For some time the cinema has taken its rightful place as one of the main forms of art. But is it possible to identify cinematographic masterpieces which have left an indelible mark, as Beethoven’s Ninth Symphony has for music, or Van Gogh’s Starry Night for pictorial art? Definitely. For some, for those cinephile who are more audacious in their judgments, the answer is obvious – 2001: A Space Odyssey.
The film was directed by Stanley Kubrick, one of the greatest film directors in history and someone who, more than any other, turned the cinema into the purest of art forms.
The screenplay was written by Arthur C Clarke in close collaboration with Kubrick. First shown in 1968, it depicts one of the most complex themes in the history of our planet through the medium of science fiction, namely the enigmatic relationship between man and the universe.
The film starts with the origins of human beings, at a time when our ancestors were ape-like. At this point a mysterious black monolith appears, its presence apparently conferring a higher form of intelligence on hominids.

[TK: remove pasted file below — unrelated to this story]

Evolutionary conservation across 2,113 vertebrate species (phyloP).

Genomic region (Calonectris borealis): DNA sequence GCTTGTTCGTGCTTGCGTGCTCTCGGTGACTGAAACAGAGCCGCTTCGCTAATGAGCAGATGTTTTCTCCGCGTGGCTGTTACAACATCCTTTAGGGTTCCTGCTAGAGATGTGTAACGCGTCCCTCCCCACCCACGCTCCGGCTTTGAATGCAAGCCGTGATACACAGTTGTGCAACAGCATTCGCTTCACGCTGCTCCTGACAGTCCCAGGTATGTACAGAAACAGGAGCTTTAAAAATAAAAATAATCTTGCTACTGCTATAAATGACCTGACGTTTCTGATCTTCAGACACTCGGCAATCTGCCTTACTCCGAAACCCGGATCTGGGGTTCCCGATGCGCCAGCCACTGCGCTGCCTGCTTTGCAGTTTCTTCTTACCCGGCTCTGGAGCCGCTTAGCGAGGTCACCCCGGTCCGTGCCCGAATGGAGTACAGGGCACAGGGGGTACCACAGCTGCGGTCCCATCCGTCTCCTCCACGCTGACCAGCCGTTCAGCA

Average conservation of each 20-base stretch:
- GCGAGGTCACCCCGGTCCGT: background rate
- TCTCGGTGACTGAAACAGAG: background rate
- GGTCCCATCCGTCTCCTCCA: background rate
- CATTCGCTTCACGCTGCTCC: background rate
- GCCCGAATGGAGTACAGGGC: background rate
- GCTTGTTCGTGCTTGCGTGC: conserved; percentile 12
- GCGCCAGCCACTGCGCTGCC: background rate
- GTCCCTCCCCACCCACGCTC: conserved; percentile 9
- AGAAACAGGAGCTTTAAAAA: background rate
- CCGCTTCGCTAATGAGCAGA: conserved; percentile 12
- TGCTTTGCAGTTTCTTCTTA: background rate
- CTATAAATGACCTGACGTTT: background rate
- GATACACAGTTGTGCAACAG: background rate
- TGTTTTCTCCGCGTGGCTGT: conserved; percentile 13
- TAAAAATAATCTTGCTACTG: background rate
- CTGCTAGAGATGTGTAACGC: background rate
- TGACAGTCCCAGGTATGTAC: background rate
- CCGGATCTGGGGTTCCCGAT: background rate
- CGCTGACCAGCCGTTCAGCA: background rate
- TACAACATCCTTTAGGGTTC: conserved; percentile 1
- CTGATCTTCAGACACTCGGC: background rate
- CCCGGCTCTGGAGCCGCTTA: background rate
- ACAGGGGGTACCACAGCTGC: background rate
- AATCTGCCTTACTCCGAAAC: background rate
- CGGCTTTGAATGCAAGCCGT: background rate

This intelligence is soon manifested and, in a fight between two primates, one of them picks up an animal bone from the ground and uses it as a weapon against the other.
The frames following this episode display Kubrick’s brilliance: the victorious hominid throws the weapon into the air and in less than a second the pirouettes of the bone in the sky are transformed into the movements of a spaceship, by means of one of the most amazing match-cuts on the history of cinema. A superb synthesis of millions of years of evolution.
We are thus catapulted into the year 2001 and the confines of the earth’s atmosphere, where sounds and noise do not exist and an absolute silence reigns. Knowing this, Kubrick decided to employ one of the most spectacular sequences ever seen in the cinema, in which spaceships and space stations dance in the absence of gravity to the refrain of Strauss’s Blue Danube. Utterly compelling.
From this moment onwards, a journey to the unknown depths of space and the limits of rational understanding commences. Rather than a film, we find ourselves watching an audio-visual work of art unprecedented in its immensity.
A word of warning. Although Kubrick’s masterpiece is regarded as science fiction, its purpose is not that of offering common, cheap entertainment, but rather to make us reflect on the mysteries and confines of human existence. It not only succeeds: it does so with grace, technical competence and visionary. Most definitely, but at the same time fortunately, it is not a film for everyone.
June 29 2018